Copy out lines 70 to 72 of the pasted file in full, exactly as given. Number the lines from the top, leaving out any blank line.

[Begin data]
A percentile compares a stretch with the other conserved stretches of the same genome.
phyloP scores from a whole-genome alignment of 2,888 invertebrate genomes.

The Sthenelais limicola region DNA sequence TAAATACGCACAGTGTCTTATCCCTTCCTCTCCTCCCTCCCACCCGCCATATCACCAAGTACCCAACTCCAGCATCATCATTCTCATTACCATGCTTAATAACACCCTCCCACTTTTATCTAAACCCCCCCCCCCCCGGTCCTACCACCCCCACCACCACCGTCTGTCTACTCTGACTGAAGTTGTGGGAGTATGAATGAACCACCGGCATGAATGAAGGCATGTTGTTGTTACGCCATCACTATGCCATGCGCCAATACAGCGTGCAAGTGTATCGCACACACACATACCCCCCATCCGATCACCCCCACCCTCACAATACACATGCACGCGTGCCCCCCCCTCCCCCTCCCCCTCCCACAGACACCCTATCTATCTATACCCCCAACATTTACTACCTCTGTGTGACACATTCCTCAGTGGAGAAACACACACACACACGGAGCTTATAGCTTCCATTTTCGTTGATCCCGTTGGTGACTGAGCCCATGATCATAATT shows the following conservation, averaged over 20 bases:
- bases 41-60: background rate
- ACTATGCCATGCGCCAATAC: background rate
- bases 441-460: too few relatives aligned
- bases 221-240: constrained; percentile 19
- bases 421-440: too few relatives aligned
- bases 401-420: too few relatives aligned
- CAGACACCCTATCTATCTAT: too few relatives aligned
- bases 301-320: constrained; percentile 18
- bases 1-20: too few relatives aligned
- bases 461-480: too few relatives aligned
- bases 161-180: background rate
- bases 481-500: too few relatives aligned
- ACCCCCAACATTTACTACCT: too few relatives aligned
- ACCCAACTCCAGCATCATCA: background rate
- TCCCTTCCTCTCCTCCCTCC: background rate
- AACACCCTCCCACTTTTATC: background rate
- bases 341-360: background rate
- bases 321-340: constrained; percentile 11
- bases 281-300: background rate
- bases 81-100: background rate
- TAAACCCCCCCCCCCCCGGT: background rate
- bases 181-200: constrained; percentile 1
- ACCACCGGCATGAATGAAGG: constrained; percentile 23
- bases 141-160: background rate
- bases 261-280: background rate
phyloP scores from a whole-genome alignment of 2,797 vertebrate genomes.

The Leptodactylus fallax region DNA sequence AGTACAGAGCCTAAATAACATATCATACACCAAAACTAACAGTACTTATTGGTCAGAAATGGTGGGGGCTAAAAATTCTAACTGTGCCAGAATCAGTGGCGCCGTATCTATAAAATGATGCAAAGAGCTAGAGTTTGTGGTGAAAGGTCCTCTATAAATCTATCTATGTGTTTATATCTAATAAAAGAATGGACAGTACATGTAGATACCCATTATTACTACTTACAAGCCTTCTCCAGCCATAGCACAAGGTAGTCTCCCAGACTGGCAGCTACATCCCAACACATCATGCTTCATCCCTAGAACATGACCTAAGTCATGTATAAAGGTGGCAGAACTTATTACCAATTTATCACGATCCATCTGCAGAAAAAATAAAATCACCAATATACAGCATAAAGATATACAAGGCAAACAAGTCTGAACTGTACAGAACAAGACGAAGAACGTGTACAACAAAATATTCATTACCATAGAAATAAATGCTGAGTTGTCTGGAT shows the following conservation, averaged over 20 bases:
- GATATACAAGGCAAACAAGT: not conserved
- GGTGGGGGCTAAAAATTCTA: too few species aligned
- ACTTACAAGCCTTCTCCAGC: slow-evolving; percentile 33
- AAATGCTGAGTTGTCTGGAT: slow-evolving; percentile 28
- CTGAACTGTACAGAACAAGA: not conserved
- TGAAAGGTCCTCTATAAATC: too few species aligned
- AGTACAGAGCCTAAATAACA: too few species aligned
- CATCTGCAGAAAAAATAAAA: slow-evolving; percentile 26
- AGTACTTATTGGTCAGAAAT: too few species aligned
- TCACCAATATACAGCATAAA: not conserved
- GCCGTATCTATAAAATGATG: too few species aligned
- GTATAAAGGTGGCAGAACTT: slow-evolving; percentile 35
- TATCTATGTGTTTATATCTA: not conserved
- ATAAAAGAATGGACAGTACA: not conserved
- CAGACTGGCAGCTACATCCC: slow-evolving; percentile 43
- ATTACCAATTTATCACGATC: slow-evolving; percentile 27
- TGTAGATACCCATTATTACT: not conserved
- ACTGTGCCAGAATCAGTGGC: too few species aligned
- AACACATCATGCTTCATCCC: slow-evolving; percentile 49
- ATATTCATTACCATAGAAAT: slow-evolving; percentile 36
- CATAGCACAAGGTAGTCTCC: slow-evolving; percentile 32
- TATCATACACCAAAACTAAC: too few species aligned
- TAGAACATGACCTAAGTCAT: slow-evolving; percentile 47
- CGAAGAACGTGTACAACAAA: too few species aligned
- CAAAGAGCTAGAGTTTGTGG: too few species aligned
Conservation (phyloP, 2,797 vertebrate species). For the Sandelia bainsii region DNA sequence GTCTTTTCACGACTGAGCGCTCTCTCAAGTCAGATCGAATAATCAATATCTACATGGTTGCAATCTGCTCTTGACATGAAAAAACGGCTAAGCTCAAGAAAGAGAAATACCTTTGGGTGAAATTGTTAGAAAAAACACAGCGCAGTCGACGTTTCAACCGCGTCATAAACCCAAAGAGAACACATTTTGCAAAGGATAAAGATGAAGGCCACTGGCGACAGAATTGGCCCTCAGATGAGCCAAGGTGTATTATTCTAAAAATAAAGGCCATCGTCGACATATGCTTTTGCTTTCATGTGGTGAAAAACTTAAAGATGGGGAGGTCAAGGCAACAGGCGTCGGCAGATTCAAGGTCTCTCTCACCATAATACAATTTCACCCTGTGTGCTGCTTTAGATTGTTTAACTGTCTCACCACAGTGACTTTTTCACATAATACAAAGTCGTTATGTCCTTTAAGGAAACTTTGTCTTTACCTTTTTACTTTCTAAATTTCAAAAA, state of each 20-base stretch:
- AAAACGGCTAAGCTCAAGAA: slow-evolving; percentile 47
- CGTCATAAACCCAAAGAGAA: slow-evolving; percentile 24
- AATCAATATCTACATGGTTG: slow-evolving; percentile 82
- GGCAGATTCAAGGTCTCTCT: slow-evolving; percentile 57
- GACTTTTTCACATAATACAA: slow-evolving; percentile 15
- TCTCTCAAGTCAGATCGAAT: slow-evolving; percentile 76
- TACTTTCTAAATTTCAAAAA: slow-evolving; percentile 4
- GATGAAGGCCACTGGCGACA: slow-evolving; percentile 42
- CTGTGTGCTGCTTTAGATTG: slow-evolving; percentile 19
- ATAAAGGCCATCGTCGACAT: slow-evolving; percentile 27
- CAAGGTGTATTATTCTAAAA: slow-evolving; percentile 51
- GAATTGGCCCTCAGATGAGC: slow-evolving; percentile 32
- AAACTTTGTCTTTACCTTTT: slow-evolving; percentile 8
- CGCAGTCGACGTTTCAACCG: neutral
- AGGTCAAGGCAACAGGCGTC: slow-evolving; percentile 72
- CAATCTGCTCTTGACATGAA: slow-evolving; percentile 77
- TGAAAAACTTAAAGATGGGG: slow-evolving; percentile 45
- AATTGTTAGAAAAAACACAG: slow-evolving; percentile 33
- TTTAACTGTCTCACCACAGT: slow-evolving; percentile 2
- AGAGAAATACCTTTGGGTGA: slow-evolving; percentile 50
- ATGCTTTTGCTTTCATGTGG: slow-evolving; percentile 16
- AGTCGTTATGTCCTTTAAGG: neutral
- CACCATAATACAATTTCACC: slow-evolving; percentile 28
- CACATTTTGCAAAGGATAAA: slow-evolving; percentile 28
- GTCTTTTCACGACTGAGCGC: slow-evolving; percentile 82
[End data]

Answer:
- CGCAGTCGACGTTTCAACCG: neutral
- AGGTCAAGGCAACAGGCGTC: slow-evolving; percentile 72
- CAATCTGCTCTTGACATGAA: slow-evolving; percentile 77